By John Ikani
Chadians have given their nod to a new constitution in a vote held on December 17, with critics expressing concerns about the potential consolidation of power for junta leader Mahamat Idriss Déby.
The government commission overseeing the referendum reported an 86 percent approval rate, drawing participation from approximately 64 percent of the eight million eligible voters.
The results are awaiting final confirmation from the Supreme Court on December 28.
Chad’s military authorities view the vote as a crucial precursor to next year’s elections, yet many opposition figures argue it merely paves the way for the military leader, who assumed power in 2021 following his father’s death.
The junta’s commitment to a return to democratic rule after seizing power in 2021 is met with scepticism by opposition leaders.
The current military leader’s father, Idriss Déby, took control 33 years ago in a coup. Former President Déby met his demise on the battlefield during a clash with insurgents.
The proposed constitution retains Chad’s unitary state status, a feature present since its independence.
Opposition voices advocating for a federal state as a catalyst for development find themselves disappointed.
Despite calls for a boycott from several opposition groups, the government asserts a 64 percent turnout. Max Kemkoye, head of an opposition group, contends that the actual participation was lower than reported, claiming that the boycott was widely observed.
Yoyana Banyara, head of the Federal Bloc, accuses authorities of manipulating results, branding it a disgrace for the nation. Some dissenters had hoped that a ‘No’ vote could lead to the establishment of a federation.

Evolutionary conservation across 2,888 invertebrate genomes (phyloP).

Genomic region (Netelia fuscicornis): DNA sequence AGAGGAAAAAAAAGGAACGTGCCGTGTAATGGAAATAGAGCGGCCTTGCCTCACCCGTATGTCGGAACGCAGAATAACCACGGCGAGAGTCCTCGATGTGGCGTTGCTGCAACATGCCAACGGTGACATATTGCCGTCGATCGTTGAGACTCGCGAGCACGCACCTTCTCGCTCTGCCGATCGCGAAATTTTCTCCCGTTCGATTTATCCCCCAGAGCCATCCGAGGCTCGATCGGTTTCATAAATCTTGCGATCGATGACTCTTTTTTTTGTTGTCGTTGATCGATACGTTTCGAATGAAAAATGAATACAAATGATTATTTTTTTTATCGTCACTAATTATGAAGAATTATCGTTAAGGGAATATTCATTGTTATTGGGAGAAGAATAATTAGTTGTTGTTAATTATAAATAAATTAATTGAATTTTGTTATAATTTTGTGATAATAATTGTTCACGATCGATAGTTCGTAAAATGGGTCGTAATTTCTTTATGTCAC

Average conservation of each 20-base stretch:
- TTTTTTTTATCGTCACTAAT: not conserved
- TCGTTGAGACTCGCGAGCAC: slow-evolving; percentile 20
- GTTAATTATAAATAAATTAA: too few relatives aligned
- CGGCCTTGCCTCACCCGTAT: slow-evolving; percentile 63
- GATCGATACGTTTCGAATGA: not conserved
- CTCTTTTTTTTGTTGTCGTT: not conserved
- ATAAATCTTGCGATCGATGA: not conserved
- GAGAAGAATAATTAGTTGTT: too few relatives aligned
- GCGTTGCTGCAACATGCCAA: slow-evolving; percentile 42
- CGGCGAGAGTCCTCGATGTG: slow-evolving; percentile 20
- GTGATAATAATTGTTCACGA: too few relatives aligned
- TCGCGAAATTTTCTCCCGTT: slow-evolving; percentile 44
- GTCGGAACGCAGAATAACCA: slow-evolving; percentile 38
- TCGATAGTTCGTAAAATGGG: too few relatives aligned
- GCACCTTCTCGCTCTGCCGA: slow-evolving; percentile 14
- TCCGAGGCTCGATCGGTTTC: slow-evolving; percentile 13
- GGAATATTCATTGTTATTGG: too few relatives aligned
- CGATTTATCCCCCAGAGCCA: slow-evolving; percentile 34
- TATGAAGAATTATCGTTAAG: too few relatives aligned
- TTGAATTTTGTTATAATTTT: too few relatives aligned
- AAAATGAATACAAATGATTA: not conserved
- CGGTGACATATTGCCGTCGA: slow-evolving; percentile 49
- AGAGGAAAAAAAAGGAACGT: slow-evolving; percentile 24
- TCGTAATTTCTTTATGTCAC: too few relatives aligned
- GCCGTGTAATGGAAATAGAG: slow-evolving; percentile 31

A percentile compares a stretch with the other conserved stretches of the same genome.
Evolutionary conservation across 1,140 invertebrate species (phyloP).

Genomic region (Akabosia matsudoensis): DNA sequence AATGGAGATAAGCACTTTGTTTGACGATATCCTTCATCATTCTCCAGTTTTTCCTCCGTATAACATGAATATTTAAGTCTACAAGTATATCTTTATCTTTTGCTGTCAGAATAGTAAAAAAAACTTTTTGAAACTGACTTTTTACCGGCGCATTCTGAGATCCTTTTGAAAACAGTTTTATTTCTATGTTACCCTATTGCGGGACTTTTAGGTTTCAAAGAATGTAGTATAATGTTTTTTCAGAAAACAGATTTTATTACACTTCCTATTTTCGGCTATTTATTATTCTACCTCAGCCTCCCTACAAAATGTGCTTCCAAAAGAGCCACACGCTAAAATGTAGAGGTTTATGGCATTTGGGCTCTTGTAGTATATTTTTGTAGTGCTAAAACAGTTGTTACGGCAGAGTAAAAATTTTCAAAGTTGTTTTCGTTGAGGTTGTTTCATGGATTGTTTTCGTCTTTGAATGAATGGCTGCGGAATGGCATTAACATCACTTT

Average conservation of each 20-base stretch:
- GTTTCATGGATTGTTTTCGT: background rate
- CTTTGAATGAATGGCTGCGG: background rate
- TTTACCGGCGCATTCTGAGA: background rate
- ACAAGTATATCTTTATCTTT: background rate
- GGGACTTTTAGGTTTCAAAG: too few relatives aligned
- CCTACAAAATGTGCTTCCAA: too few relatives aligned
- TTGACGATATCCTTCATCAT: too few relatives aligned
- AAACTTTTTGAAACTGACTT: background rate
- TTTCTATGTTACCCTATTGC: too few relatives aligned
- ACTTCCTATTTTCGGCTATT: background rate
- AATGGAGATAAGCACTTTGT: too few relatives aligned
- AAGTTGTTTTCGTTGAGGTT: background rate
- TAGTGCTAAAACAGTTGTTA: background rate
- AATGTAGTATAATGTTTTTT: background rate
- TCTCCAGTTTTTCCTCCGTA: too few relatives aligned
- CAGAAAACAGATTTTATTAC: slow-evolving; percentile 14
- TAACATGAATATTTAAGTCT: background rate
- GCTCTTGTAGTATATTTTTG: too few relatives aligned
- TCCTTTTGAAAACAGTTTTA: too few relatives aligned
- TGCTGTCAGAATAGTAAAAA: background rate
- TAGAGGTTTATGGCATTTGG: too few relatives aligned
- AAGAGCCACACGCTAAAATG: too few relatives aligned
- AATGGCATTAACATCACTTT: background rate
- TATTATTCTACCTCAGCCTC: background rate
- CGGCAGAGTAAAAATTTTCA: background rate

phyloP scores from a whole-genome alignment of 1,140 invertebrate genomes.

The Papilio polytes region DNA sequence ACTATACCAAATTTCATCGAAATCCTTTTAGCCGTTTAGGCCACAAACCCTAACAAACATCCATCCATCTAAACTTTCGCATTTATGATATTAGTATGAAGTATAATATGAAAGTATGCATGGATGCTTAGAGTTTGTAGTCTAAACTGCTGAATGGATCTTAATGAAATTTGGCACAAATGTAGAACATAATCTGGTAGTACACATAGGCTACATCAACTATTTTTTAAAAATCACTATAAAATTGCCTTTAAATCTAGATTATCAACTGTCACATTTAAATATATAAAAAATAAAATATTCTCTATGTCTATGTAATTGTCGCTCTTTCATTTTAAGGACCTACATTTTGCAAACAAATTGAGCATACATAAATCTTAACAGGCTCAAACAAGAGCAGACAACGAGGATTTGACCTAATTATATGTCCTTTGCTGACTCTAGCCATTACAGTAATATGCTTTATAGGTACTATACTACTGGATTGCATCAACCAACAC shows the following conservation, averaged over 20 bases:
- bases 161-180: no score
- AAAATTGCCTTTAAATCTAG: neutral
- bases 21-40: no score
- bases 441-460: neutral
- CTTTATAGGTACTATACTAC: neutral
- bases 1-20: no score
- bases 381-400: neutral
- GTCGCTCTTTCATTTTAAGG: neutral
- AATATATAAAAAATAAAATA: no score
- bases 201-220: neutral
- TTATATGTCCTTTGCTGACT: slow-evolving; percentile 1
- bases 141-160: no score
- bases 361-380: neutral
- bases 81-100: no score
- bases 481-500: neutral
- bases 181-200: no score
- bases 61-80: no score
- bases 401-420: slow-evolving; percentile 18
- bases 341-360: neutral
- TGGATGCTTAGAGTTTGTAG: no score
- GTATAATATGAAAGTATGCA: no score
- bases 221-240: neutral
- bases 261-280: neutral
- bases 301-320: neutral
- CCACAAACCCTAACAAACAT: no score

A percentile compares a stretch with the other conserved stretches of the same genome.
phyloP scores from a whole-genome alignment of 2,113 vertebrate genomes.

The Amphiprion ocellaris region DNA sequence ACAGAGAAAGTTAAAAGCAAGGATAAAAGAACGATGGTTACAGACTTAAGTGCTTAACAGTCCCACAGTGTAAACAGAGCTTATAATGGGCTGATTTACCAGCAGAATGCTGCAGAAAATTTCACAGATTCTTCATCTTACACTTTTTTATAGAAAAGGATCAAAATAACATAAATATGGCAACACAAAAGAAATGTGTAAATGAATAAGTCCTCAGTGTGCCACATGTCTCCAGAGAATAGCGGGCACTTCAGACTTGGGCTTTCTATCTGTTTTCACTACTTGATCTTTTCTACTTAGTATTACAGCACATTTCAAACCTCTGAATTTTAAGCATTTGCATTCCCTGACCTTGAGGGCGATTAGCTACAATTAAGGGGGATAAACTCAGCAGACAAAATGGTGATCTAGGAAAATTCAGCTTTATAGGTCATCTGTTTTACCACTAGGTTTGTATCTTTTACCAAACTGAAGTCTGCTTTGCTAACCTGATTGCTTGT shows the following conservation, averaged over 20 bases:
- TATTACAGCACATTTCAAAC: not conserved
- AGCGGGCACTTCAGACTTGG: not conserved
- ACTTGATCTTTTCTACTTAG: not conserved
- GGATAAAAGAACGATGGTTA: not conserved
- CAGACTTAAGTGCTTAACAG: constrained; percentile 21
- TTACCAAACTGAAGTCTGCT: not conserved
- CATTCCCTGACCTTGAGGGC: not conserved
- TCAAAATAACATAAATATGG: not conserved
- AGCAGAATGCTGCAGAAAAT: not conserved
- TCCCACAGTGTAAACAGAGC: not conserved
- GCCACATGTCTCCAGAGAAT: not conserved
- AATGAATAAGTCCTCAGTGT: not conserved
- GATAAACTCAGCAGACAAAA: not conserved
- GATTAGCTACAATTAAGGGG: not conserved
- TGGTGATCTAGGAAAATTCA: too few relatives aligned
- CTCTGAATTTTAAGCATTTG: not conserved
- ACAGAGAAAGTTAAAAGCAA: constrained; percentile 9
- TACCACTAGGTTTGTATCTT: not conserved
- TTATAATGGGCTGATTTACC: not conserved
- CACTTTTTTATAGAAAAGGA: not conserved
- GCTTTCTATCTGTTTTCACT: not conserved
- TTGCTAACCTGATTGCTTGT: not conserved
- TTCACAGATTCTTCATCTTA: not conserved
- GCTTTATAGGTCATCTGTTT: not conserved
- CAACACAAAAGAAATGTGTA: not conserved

Brice Mbaïmon Guedmabaye, president of the Movement of Chadian Patriots for the Republic (MPRT), and coordinator of the “No” front, questions the credibility of the results, asserting that the people’s opinion has been hijacked. Despite minor dysfunctions, electoral authorities describe the referendum as a “smooth” process.
The “Yes” coalition, led by transitional Prime Minister Saleh Kebzabo, welcomes the results, emphasizing the necessity of respecting dissenting voices among the 14 percent who voted against.
The “Yes” camp contends that the federalism proposed by the opposition would breed “separatism” and “chaos.”
The approved text advocates for a “unitary and decentralised state,” concentrating most power in the head of state. Mahamat Déby, who initially pledged an 18-month transition to elections after his father’s death, has since altered the timeline, delaying elections until 2024 and positioning himself to run for president in the upcoming vote.